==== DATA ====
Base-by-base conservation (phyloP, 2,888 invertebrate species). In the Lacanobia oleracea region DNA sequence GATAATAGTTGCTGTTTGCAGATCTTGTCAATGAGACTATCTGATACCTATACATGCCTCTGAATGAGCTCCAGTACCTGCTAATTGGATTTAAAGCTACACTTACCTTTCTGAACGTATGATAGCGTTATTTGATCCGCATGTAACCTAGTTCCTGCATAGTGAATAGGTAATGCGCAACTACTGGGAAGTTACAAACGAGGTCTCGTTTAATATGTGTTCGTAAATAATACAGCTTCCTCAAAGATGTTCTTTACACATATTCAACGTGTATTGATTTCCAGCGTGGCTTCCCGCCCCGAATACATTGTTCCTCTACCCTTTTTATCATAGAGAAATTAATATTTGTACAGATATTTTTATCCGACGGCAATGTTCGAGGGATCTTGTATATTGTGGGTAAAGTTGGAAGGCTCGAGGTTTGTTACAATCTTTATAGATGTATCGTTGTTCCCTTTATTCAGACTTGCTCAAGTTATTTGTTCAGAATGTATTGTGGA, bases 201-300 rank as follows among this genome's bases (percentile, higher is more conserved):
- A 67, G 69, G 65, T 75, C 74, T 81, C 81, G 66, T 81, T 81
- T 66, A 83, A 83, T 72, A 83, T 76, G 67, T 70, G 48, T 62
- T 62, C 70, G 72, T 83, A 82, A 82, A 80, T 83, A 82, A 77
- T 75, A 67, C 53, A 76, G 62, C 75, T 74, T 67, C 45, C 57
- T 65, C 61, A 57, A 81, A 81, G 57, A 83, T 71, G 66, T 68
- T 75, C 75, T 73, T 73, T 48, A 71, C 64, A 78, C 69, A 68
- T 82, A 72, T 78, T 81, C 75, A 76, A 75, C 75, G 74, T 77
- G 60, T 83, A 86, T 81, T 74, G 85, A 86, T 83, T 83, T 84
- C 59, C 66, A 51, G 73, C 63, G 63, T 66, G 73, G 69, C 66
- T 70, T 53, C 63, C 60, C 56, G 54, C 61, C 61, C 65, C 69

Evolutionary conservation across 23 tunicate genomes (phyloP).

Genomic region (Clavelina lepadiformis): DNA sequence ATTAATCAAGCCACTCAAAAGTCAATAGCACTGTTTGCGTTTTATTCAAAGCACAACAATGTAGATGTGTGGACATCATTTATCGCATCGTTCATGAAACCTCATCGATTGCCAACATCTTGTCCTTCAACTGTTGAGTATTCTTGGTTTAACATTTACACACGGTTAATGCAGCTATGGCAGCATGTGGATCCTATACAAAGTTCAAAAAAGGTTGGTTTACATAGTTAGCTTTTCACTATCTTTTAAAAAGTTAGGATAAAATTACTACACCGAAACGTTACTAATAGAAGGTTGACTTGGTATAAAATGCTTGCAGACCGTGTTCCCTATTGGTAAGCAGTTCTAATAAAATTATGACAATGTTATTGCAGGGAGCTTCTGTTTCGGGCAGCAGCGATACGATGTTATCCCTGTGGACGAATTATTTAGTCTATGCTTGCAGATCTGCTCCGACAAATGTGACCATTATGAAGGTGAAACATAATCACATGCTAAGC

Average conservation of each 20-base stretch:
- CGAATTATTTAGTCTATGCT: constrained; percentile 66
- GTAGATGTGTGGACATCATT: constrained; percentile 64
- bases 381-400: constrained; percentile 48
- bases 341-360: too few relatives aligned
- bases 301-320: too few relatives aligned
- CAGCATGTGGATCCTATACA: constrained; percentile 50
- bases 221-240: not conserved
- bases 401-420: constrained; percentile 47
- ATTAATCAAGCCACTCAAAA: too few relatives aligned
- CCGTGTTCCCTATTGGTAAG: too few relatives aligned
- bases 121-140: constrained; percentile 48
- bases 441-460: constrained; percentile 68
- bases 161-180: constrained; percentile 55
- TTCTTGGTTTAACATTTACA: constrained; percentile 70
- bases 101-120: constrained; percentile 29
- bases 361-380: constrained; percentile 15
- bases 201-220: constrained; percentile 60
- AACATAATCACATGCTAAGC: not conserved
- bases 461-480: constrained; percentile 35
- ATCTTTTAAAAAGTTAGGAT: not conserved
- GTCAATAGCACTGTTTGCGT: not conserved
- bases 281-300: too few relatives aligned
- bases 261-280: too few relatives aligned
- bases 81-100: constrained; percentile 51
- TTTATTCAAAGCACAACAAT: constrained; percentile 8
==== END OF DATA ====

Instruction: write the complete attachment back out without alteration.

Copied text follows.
Base-by-base conservation (phyloP, 2,888 invertebrate species). In the Lacanobia oleracea region DNA sequence GATAATAGTTGCTGTTTGCAGATCTTGTCAATGAGACTATCTGATACCTATACATGCCTCTGAATGAGCTCCAGTACCTGCTAATTGGATTTAAAGCTACACTTACCTTTCTGAACGTATGATAGCGTTATTTGATCCGCATGTAACCTAGTTCCTGCATAGTGAATAGGTAATGCGCAACTACTGGGAAGTTACAAACGAGGTCTCGTTTAATATGTGTTCGTAAATAATACAGCTTCCTCAAAGATGTTCTTTACACATATTCAACGTGTATTGATTTCCAGCGTGGCTTCCCGCCCCGAATACATTGTTCCTCTACCCTTTTTATCATAGAGAAATTAATATTTGTACAGATATTTTTATCCGACGGCAATGTTCGAGGGATCTTGTATATTGTGGGTAAAGTTGGAAGGCTCGAGGTTTGTTACAATCTTTATAGATGTATCGTTGTTCCCTTTATTCAGACTTGCTCAAGTTATTTGTTCAGAATGTATTGTGGA, bases 201-300 rank as follows among this genome's bases (percentile, higher is more conserved):
- A 67, G 69, G 65, T 75, C 74, T 81, C 81, G 66, T 81, T 81
- T 66, A 83, A 83, T 72, A 83, T 76, G 67, T 70, G 48, T 62
- T 62, C 70, G 72, T 83, A 82, A 82, A 80, T 83, A 82, A 77
- T 75, A 67, C 53, A 76, G 62, C 75, T 74, T 67, C 45, C 57
- T 65, C 61, A 57, A 81, A 81, G 57, A 83, T 71, G 66, T 68
- T 75, C 75, T 73, T 73, T 48, A 71, C 64, A 78, C 69, A 68
- T 82, A 72, T 78, T 81, C 75, A 76, A 75, C 75, G 74, T 77
- G 60, T 83, A 86, T 81, T 74, G 85, A 86, T 83, T 83, T 84
- C 59, C 66, A 51, G 73, C 63, G 63, T 66, G 73, G 69, C 66
- T 70, T 53, C 63, C 60, C 56, G 54, C 61, C 61, C 65, C 69

Evolutionary conservation across 23 tunicate genomes (phyloP).

Genomic region (Clavelina lepadiformis): DNA sequence ATTAATCAAGCCACTCAAAAGTCAATAGCACTGTTTGCGTTTTATTCAAAGCACAACAATGTAGATGTGTGGACATCATTTATCGCATCGTTCATGAAACCTCATCGATTGCCAACATCTTGTCCTTCAACTGTTGAGTATTCTTGGTTTAACATTTACACACGGTTAATGCAGCTATGGCAGCATGTGGATCCTATACAAAGTTCAAAAAAGGTTGGTTTACATAGTTAGCTTTTCACTATCTTTTAAAAAGTTAGGATAAAATTACTACACCGAAACGTTACTAATAGAAGGTTGACTTGGTATAAAATGCTTGCAGACCGTGTTCCCTATTGGTAAGCAGTTCTAATAAAATTATGACAATGTTATTGCAGGGAGCTTCTGTTTCGGGCAGCAGCGATACGATGTTATCCCTGTGGACGAATTATTTAGTCTATGCTTGCAGATCTGCTCCGACAAATGTGACCATTATGAAGGTGAAACATAATCACATGCTAAGC

Average conservation of each 20-base stretch:
- CGAATTATTTAGTCTATGCT: constrained; percentile 66
- GTAGATGTGTGGACATCATT: constrained; percentile 64
- bases 381-400: constrained; percentile 48
- bases 341-360: too few relatives aligned
- bases 301-320: too few relatives aligned
- CAGCATGTGGATCCTATACA: constrained; percentile 50
- bases 221-240: not conserved
- bases 401-420: constrained; percentile 47
- ATTAATCAAGCCACTCAAAA: too few relatives aligned
- CCGTGTTCCCTATTGGTAAG: too few relatives aligned
- bases 121-140: constrained; percentile 48
- bases 441-460: constrained; percentile 68
- bases 161-180: constrained; percentile 55
- TTCTTGGTTTAACATTTACA: constrained; percentile 70
- bases 101-120: constrained; percentile 29
- bases 361-380: constrained; percentile 15
- bases 201-220: constrained; percentile 60
- AACATAATCACATGCTAAGC: not conserved
- bases 461-480: constrained; percentile 35
- ATCTTTTAAAAAGTTAGGAT: not conserved
- GTCAATAGCACTGTTTGCGT: not conserved
- bases 281-300: too few relatives aligned
- bases 261-280: too few relatives aligned
- bases 81-100: constrained; percentile 51
- TTTATTCAAAGCACAACAAT: constrained; percentile 8